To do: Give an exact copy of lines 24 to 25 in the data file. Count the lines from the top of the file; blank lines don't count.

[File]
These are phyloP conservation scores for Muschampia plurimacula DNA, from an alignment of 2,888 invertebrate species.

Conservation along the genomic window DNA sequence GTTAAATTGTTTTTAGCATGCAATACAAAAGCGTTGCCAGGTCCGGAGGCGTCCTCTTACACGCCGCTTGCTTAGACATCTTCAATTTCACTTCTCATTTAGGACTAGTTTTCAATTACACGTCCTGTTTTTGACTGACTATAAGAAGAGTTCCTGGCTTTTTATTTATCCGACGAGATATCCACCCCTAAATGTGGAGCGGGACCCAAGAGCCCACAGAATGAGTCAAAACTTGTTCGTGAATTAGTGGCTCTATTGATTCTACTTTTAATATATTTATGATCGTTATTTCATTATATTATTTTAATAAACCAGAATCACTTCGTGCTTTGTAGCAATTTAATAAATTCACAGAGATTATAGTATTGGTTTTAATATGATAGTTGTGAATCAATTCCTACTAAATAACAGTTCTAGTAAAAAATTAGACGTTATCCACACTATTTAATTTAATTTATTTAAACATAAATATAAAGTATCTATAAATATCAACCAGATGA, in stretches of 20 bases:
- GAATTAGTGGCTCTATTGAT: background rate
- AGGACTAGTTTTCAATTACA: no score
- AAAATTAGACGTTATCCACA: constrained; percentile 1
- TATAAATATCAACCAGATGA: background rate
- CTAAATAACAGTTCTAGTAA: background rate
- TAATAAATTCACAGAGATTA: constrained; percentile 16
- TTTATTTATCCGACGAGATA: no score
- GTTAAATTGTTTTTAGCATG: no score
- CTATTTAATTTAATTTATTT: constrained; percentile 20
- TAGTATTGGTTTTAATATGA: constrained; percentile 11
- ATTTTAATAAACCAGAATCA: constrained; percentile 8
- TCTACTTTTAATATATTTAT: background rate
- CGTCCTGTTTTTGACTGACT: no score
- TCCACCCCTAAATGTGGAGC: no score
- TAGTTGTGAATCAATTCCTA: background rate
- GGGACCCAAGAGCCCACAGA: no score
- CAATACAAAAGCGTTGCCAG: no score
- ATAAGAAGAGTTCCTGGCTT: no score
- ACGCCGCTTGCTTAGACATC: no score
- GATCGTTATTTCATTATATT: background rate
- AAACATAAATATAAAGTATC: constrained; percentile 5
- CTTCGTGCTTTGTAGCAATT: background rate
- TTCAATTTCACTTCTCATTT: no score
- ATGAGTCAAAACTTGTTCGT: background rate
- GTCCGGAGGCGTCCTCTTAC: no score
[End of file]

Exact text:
- CTTCGTGCTTTGTAGCAATT: background rate
- TTCAATTTCACTTCTCATTT: no score